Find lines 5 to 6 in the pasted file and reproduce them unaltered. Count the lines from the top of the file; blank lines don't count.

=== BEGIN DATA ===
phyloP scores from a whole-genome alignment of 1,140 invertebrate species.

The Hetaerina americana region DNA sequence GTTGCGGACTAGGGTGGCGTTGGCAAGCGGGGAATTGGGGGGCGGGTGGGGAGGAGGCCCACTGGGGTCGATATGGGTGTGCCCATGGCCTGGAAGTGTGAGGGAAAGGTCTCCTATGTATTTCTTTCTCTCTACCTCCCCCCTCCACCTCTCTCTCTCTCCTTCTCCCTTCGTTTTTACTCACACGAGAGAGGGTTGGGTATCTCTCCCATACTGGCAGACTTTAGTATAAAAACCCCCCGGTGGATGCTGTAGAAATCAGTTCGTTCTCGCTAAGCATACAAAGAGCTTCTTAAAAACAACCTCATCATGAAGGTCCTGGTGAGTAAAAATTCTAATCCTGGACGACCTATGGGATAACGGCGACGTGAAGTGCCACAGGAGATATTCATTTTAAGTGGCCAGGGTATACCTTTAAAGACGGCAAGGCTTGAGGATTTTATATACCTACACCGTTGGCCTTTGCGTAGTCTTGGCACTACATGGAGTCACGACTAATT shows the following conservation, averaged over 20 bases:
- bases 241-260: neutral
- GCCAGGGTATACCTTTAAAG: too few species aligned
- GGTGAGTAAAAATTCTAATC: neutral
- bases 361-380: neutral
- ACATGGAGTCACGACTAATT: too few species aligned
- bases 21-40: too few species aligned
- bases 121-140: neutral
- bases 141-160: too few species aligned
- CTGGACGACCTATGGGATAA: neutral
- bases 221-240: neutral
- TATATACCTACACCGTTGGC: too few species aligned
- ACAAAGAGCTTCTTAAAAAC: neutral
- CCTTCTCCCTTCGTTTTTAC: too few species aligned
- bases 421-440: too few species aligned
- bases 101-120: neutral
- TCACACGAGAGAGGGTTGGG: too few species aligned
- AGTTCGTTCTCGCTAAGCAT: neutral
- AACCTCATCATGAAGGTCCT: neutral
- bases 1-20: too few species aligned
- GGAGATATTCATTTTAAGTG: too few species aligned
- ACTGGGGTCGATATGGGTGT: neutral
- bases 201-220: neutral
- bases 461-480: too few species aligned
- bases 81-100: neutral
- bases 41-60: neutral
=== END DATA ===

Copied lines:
- GGTGAGTAAAAATTCTAATC: neutral
- bases 361-380: neutral